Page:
Remo D'Souza's Anybody Can Dance
could have been a monstrous disaster. Yes, the film stars India's most famous dance/choreographer-cum-big budget blockbuster director, Prabhu Deva, but is also co-stars a cast jam-packed with unknown performers. As heavily reliant as Bollywood films are on star power, ABCD
seemed like a big gamble. Prabhu Deva may be a god amongst dancers, but he's not exactly a big box office draw. Thankfully it appears he and D'Souza did their research and mapped out every inch of recent dance films and adapted them beautifully for a new audience in India. ABCD
is a lot of fun and a dance film that could reach beyond India given the right push. Let's hope I can help it a little.
The plot of ABCD
is not that different from any number of "save the rec center" movies, except in this case it isn't a rec center, it's more of a dance/revenge film. Prabhu Deva stars as Vishnu, the disillusioned lead choreographer for Jehangir Dance Company, a powerhouse in the annual Dance Dil Se
(The Heart Must Dance) TV competition. When his crew makes what should be a fatal error during the finals of the televised competition and wins anyway, he learns that his work is inconsequential as the contest has been rigged by the owner of his dance studio, Jehangir, played as a desi version of Snidely Whiplash by a scenery chewing Kay Kay Menon. Vishnu leaves JDC and eventually puts together a ragtag group of street dancers to compete against his former employers on the big show.
The first half of ABCD
is pretty standard getting to know you bullshit. We get to see the assembly of the crew, some of their raw, unfinished dancing skills, some rivalry between the two dance crews Vishnu attempts to unite, and a whole lot of dancing, including an especially impressive dance/fight sequence during Ganesh Chathurthi. Yes, a dance fight. West Side Story
eat your heart out! When JDC's lead dancer, Rhea, leaves the studio after the super creepy Jehangir puts the moves on her, she lands with Vishnu's crew and shit gets real. Rhea is played with remarkable adeptness by former So You Think You Can Dance
contestant Lauren Gottlieb, who single-handedly doubled the Jewish population of India when she stepped on set, and kicks a whole lot of ass while not fucking up her Hindi dialogue too bad. I was impressed.
As fun as all of that stuff was, it really felt like watching a bunch of street kids pretending to dance for most of the pre-interval section of the film, that is, until the mighty Prabhu Deva has to step in and settle a dance duel in an underground dance off in which his crew get in over their heads. It is the only dancing that he does in the entire film, but this nearly ten-minute solo stretch is such an amazing feat of choreography and pure talent that it would be hard for anyone not to be jaw-droppingly impressed. It was somewhere around halfway through Deva's dance that ABCD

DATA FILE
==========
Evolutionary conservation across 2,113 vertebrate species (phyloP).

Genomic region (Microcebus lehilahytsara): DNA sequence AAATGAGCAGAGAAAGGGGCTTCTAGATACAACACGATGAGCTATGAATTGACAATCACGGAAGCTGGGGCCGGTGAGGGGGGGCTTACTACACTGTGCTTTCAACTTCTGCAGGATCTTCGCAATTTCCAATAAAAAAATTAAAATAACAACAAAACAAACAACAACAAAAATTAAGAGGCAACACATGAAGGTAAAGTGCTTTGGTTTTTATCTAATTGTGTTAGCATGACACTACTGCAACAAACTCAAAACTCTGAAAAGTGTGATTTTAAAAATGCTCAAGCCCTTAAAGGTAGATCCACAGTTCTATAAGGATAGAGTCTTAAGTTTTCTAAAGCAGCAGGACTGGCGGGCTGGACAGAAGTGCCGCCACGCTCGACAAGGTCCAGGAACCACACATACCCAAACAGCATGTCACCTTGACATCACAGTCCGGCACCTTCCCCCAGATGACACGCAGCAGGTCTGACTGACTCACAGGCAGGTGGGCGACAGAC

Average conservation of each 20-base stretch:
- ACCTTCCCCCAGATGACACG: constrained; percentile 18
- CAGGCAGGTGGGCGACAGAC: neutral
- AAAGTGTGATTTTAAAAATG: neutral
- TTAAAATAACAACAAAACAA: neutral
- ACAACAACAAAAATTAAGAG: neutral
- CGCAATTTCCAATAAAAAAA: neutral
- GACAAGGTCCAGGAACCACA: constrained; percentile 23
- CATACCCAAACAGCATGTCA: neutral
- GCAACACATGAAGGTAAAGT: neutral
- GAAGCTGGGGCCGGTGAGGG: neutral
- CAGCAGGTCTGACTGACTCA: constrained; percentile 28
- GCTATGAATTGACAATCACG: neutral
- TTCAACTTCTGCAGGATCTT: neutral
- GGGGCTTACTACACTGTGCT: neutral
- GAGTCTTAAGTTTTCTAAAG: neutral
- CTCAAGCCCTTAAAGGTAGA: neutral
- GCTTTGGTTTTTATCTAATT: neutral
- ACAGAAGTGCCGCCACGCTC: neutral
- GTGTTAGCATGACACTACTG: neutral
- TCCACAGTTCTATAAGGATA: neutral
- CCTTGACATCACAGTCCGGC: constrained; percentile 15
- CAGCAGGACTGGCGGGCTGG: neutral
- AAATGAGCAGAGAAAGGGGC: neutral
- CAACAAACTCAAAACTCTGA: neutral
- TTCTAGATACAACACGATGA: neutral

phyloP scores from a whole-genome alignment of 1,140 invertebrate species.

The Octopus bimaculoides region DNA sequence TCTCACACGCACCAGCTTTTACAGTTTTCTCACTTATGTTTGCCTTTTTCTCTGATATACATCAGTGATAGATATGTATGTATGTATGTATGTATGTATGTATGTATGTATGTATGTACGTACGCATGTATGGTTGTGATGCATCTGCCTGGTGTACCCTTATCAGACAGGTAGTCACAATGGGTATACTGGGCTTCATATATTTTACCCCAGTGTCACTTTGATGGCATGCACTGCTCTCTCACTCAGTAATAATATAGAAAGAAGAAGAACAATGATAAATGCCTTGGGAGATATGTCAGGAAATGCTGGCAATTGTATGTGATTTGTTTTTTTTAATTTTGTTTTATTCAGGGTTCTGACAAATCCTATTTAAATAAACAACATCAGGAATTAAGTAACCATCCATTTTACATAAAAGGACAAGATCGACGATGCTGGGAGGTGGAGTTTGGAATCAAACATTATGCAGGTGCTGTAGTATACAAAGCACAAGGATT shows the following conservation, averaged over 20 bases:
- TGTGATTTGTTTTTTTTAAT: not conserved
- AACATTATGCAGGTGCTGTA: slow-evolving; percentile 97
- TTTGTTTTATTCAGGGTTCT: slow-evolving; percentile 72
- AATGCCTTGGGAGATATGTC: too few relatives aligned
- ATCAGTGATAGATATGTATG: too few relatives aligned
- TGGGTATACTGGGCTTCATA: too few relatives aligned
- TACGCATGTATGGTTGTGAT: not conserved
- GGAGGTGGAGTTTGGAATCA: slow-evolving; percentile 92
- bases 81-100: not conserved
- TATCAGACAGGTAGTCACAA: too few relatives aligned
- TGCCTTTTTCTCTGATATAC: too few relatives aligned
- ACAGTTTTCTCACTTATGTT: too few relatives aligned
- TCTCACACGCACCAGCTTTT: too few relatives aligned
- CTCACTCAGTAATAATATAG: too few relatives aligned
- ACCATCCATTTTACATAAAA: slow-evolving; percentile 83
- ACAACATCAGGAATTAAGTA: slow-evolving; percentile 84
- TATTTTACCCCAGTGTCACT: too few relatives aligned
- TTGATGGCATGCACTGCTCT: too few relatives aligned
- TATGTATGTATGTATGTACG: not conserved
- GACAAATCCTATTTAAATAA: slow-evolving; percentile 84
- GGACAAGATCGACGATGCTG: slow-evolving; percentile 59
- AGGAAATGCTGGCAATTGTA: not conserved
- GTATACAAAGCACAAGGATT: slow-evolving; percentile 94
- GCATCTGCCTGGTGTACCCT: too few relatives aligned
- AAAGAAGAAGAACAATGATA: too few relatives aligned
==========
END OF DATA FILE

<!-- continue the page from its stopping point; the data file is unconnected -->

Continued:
became a real film, and holy shit, I bought it hook, line and sinker.
It isn't until the second half that the real conflict is set in motion and the characters begin to grow beyond their facades, but the film knows what it's doing and does it remarkably well. As the film progresses towards its inevitable showdown between Vishnu's dance company and JDC, we are introduced to a number of side conflicts and complications that make the film really work beyond its initial ambitions. They also help set up some of the more impressive dance sequences, including a rain-soaked performance for the ages. ABCD really sticks the landing, and delivers more of a solid dramatic experience than it has any right to.
The film isn't without its weaknesses, but even they contribute to the success of the film as entertainment. The Anglo who is brought in to replace Vishnu as JDC's choreographer is a walking, talking gay stereotype, and even he seems to be in on his own joke. Kay Kay Menon's megalomaniacal performance as Jehangir is mesmerizing and his inability to express emotion with subtlety really helps sell the monumental douchey-ness of his character. Beyond that, the main issues are really just nit-picking; the script and plot are derivative, but so are all dance films; the 3D isn't utilized to its full potential, unlike the recent Step Up
films. No one really dances at the audience here. However, these are small issues in a big success story.Anybody Can Dance 3D
is a big winner and a huge success for everyone involved. I can see this film launching a few careers and perhaps igniting a new genre in Bollywood. While most big budget films feature plenty of dancing, relatively few make it the dramatic focus of the film, and future projects would do well to study ABCD
to see how to do this right. While I'm still not sure that anybody can dance (I have two left feet), I'm damned sure that anybody with a yen for dance films will enjoy the hell out of Anybody Can Dance 3D